The future Scrambler Ducati could be a blend of Scrambler and Hypermotard judging by the winner of a recent design competition at the renowned ArtCenter College of Design in Pasadena, California.
Students were asked to design the future for the top-selling Scrambler family and the winner was Peter Harkins who wins a training internship at the Ducati Design Center in Borgo Panigale.
The submissions were judged by Ducati designer Jeremy Faraud and Design Centre director Andrea Ferraresi.
Rather than a trellis frame it features a complex cradle frame.
Most of 10 submissions to the judges were for electric Scramblers.
However, Peter’s winning design features what looks like a single-cylinder engine, rather than the L-twin, plus a re-routed header and single sided underseat muffler.
It is also sleeker like the Hypermotard with a flatter fuel tank, high fender and slimmer seat. Also, gone are the iconic and interchangeable tank side panels.
It’s an interesting design shift for the future Scrambler and we wonder whether Ducati will take note.
Andreas says the collaboration with the college has “given rise to an interesting exchange experience with students from different cultural and academic backgrounds, who have reinterpreted our Scrambler Ducati in a creative way and with very distant points of view”.
“Peter Harkins was the best in transforming the brief into a decidedly spot-on project,” he says.
“His work proved to be particularly complete in the study of the proportions and in the development of the details.
“The reinterpretation that he proposed takes its inspiration from the values of the brand and maintains the typical stylistic canons of the Scrambler Ducati, such as lightness, simplicity of lines and the headlamp characterised by the unmistakable X, now recognised as the signature of the bike.”
Design as much as performance is important to Ducati and they have the runs on the board for both.
Last November Ducati’s Streetfighter V4 took out the award as the most beautiful bike at last week’s EICMA motorcycle show in Milan.
Ok, it was voted by visitors to the show who are mainly Italian, so there is a lot of patriotic fervour behind the vote.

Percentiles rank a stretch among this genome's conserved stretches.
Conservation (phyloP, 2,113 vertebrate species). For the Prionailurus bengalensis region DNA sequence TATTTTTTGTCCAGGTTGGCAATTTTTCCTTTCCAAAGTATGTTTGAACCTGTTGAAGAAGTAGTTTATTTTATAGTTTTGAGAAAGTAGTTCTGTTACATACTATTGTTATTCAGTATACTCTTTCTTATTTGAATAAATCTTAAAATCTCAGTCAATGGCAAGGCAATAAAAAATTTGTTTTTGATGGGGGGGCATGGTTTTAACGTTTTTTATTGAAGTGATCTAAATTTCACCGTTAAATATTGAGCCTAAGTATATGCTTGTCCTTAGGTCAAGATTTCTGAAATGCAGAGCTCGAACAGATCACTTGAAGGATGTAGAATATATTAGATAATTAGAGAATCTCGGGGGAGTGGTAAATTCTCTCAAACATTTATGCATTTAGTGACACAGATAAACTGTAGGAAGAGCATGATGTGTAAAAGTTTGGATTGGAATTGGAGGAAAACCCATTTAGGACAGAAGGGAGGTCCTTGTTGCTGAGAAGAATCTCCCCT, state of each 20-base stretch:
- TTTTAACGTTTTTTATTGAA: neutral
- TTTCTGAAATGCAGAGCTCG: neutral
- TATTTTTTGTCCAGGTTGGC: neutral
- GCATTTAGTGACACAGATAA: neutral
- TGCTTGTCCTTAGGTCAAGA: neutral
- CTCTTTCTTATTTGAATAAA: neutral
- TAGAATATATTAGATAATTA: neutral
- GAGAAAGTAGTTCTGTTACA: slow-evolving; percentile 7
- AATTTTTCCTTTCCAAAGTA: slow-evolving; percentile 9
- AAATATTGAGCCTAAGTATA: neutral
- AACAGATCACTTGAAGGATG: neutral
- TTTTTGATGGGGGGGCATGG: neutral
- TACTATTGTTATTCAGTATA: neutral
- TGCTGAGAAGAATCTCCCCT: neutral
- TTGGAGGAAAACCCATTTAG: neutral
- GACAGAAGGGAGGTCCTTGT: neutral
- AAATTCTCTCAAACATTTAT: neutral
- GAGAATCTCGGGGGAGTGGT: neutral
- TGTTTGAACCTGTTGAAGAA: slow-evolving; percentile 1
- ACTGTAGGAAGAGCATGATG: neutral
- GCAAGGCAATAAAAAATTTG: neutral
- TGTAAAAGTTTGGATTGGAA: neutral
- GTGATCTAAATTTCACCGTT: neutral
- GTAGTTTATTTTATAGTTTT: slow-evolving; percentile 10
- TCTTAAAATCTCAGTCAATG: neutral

However, Ducati has scored five wins in the past seven years, or 10 in 14 years.
Ducati has also scored three “Best” wins in the Red Dot Awards for the 1199 Panigale in 2013, the XDiavel S in 2016 and the Diavel 1260 S in 2019.
They are the most prestigious industrial design awards in the world, presented by the Chicago Athenaeum, Museum of Architecture and Design and the European Centre for Architecture Art Design and Urban Studies.
And then there’s Massimo Tamburini’s famous 916 which many rightfully regard as the world’s most beautiful bike.
However, Ducati doesn’t always get it right.
Remember the slab-sided Paso models from the eighties — not a good decade for fashion or design!
Revzilla said: “It looks like a 1987 Honda Hurricane smashed into a Suzuki RF900.”
And the original 2003 Multistrada was widely referred to as the “Uglystrada”. The front headlight and fairing assembly looked more like a Dyson vacuum cleaner than a motorcycle.
Thankfully Ducati totally redeemed the Multistrada with a complete redesign in 2010 into one of the prettiest of the brutish adventure bike category.
No matter what you think of the modern “scramblers” and whether they are true scramblers, Ducati really has scored an ace with the design.
When the Scrambler family was introduced in 2015, they immediately became the company’s top seller.
That’s not to say they are not without their design quirks.
The most obvious is the looping cables which are reminiscent of original scramblers.
When Ducati unveiled its Pro models recently the cabling had been tidied up and tucked away.
Hopefully that will flow through to the rest of the range.
And the long trailing fender has been replaced with the remote fender from the Icon.
Despite its design credentials, the object of the ArtCenter lecture by Scrambler designer Jeremy Faraud was to get the students to help design the Scrambler of the future.
Students will submit their designs to Ducati who will recruit one lucky student for an internship at the Ducati Design Centre.
The Pasadena event will also be followed in Bologna, where a second training and meeting event is scheduled for March, involving the most important Italian design institutes.
Tapping into millennials for design guidance is a smart move that should see Ducati sitting atop the motorcycle design throne for years to come.